The Library will be closed on Monday, May 29 in observance of Memorial Day.

Children’s book illustrator Rafael López visits Elementary School

On Monday, May 9, students at the Estes Park Elementary School were treated to a visit by award-winning children’s book illustrator and artist Rafael López. López is the recipient of the 2019 Jane Addams Children’s Book Award. His award-winning illustrations bring diverse characters to children’s books, and he is driven to produce and promote books that reflect and honor the lives of all young people.

The visit was made possible through collaboration among the Estes Valley Library and the Estes Park School District, with sponsorship by the Estes Park Woman’s Club.

“We’re grateful to the Woman’s Club for their sponsorship of this event,” said Melanie Kozlowski, the Library’s Early Literacy Librarian. “Author visits are exciting and meaningful for the Library and Estes Park Schools. Students gain a personal experience alongside a working artist. And they see firsthand that the books they love are made by regular people who use their creative gifts to help make the world a better and more colorful place.”

Let’s Celebrate Dolly Parton’s Imagination Library on Friday, May 20

by Melanie Kozlowski, Early Literacy Librarian, and Kelly Pemrick, Imagination Library Coordinator for Estes Valley Library

One great idea. 27 years in the making. Its arrival deserves a party. And you’re invited!

Last week, we shared the exciting news that our Estes Valley Library has achieved affiliate status with Dolly Parton’s Imagination Library. With this milestone—we’re ready to sign up all local kids to receive free books mailed monthly to their homes. These books are age appropriate and chosen by childhood experts, all ready to delight kids and boost childhood literacy and learning development.

Since starting in 1995, the Imagination Library has been expanding nationally. Its Estes Valley arrival is an occasion to celebrate. Join us next Friday afternoon, May 20 from 11 a.m. to 1 p.m. at the Library. It’s a party for everyone—all ages—and even if you don’t have kids at home.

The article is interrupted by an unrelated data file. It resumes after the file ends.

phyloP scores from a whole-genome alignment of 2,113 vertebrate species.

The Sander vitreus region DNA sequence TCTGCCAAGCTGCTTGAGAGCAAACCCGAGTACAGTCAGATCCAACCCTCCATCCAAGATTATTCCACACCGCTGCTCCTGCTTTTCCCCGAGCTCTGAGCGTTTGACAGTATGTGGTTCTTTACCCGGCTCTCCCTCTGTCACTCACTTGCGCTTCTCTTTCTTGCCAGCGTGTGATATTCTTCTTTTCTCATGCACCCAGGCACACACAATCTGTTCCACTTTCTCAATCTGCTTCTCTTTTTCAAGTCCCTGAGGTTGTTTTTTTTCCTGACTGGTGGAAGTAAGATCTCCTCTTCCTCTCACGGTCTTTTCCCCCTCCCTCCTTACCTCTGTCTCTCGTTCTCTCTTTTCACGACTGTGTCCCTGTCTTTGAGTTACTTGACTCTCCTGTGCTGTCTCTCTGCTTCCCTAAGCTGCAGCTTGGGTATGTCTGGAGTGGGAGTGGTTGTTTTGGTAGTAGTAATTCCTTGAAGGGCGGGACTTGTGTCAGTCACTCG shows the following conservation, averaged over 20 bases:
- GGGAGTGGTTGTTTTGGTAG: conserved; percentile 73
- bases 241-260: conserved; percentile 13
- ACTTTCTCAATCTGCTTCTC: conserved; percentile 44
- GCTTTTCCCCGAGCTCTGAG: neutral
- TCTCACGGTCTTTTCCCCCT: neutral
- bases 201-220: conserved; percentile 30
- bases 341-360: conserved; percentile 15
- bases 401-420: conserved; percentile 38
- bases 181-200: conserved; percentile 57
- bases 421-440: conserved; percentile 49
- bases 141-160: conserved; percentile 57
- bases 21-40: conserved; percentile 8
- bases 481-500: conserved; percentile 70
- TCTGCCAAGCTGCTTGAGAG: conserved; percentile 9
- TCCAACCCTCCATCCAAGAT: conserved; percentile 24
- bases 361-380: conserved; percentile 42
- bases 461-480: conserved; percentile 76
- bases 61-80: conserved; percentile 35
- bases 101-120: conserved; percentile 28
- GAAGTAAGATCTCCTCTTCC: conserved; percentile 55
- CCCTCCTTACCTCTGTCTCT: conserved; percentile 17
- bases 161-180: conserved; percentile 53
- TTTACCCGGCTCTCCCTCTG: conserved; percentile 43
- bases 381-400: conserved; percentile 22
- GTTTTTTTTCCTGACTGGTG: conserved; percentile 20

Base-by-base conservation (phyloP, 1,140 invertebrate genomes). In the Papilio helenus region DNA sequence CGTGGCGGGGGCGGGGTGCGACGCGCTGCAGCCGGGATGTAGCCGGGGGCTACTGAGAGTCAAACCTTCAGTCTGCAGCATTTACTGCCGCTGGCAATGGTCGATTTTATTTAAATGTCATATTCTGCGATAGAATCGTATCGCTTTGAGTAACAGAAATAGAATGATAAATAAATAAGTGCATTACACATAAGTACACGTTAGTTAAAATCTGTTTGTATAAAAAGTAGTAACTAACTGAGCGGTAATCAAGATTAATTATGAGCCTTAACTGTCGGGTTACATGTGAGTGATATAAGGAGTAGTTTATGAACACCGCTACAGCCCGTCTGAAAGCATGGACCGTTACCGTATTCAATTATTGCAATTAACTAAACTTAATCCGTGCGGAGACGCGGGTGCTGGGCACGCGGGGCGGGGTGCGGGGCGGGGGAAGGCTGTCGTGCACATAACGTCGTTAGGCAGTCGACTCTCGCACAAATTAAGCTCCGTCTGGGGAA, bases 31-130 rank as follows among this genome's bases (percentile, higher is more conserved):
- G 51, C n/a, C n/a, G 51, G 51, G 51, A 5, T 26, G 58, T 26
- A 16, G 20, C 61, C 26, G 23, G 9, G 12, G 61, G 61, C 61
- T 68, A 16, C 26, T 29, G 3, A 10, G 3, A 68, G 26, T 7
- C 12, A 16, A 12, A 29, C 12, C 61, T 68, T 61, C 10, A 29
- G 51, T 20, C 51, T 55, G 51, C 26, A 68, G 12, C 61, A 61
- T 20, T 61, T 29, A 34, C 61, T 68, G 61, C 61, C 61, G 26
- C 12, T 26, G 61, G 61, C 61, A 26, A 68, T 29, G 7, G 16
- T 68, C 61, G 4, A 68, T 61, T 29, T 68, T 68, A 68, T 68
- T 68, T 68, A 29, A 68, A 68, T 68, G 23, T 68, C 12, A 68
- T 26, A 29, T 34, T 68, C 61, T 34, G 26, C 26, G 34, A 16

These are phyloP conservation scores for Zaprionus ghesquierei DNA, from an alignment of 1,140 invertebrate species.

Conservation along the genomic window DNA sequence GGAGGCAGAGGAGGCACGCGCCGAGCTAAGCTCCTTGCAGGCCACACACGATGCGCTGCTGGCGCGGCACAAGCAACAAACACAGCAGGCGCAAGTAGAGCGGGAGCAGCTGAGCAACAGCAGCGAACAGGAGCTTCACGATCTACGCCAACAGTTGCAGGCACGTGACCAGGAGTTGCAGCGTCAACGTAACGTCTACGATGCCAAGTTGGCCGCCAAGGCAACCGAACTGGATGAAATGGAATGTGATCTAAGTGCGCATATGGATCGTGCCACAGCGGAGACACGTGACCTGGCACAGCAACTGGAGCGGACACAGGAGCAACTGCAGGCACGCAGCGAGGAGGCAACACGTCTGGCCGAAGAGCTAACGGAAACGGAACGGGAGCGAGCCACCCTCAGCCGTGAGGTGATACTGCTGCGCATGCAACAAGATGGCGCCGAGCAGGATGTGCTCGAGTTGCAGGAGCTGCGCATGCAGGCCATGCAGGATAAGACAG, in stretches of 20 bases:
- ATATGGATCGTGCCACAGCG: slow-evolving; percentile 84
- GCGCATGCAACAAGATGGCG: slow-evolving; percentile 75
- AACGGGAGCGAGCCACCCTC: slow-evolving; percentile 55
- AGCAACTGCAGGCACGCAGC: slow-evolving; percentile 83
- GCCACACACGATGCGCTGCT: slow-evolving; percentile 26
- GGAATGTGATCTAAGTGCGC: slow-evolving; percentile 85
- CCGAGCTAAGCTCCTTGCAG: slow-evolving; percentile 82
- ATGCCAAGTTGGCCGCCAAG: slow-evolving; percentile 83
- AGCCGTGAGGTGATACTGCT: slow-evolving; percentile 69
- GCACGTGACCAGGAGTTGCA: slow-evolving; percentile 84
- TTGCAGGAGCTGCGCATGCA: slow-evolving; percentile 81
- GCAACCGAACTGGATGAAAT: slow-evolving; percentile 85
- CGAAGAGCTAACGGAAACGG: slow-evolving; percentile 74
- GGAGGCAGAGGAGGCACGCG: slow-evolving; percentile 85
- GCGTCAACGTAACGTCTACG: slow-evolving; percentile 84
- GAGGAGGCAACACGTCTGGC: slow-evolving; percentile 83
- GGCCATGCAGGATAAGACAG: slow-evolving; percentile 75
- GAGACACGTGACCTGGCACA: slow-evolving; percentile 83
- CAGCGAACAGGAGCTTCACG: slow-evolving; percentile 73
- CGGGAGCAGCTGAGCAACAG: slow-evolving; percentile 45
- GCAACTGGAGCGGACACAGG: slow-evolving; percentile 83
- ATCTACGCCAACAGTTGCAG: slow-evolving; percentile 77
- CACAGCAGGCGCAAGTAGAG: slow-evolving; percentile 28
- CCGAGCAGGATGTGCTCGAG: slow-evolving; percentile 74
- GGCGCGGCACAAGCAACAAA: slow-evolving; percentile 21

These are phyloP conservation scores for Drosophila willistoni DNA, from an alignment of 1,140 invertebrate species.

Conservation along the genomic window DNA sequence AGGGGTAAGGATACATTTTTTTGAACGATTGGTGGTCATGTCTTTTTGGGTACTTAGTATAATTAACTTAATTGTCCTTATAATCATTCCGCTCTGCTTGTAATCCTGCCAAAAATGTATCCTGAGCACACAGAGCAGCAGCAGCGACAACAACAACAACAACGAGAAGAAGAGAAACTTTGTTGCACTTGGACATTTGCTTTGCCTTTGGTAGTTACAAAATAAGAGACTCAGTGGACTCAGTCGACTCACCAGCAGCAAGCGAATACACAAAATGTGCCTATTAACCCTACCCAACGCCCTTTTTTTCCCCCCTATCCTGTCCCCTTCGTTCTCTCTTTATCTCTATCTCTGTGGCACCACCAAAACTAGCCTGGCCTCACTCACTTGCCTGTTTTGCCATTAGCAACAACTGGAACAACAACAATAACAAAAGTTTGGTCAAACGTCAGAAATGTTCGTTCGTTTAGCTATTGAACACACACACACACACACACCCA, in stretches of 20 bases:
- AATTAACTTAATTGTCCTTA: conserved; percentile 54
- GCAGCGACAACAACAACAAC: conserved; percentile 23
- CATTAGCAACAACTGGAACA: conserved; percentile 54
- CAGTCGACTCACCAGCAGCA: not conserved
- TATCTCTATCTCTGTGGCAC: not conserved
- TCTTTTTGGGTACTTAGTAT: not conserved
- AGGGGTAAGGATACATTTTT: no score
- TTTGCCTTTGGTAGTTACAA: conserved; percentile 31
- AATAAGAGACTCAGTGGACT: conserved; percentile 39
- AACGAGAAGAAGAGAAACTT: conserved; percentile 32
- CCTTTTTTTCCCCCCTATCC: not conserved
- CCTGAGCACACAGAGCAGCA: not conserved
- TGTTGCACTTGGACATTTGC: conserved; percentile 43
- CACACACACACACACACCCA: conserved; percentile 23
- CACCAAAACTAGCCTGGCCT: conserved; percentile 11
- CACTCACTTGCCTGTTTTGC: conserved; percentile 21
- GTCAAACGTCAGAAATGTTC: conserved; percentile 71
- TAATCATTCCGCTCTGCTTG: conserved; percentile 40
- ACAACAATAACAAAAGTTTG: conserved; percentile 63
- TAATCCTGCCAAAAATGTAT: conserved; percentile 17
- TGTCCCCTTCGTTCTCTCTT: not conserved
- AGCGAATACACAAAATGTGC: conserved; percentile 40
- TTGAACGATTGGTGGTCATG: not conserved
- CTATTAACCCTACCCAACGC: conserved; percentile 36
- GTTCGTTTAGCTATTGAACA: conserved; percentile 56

Drop by and check out the fun! Here’s an overview of what you can look forward to:

Live Music. Our special guests are Lost Penny, an acoustic Americana duo based right here in Estes Park. They’ll be performing a variety of songs, including their newest single, “Dolly Do” written by Nadine Sekerez and inspired by the philanthropy and resolve of Dolly Parton. Have a seat and enjoy the music!

Signing Up Kids. Got kids under 5 living here in the greater Estes Valley? Visit our imagination Library table and we’ll get them signed up to start receiving books. The process is easy. And if your kids are 5 or older, we’ll share information about other library resources to keep them reading, learning and thriving.

Family Fun Activities. An Imagination Library party deserves some sparkle and creativity! Kids can take part in face painting or take home a balloon-twisted design, courtesy of Bridget’s Balloons. And from 11 to noon, visit the Makerspace upstairs for “Make an Ocean!”—we’ll have all the supplies for kids’ make-and-take art, perfect for ages 2 to 5. 

Get your Photo with Dolly. With her very busy schedule, Dolly won’t be attending in person, but you can take your picture next to her life-size photo likeness. Your friends on social media will be very impressed!

Become part of the Summer Reading Community (all ages). May 20 is also the kickoff for the Summer Reading Program (with the 2022 theme, Oceans of Possibilities). It’s important for kids—studies confirm that summer reading keeps kids school-ready when they return in the fall. AND it’s for us grown-ups too, with programs and prizes, and the opportunity to be part of a community of like-minded readers and lifelong learners. Join us and we’ll tell you all about it!

No sign-up is necessary to attend the Imagination Library Launch Celebration on Friday, May 20. Drop in anytime from 11 a.m. to 1 p.m. Let’s celebrate together! And thank you to Imagination Library Colorado, the State of Colorado, and a generous donor to our local Library Friends & Foundation.

May is Mental Health Month

Sign up here for any of these Health Happens at the Library programs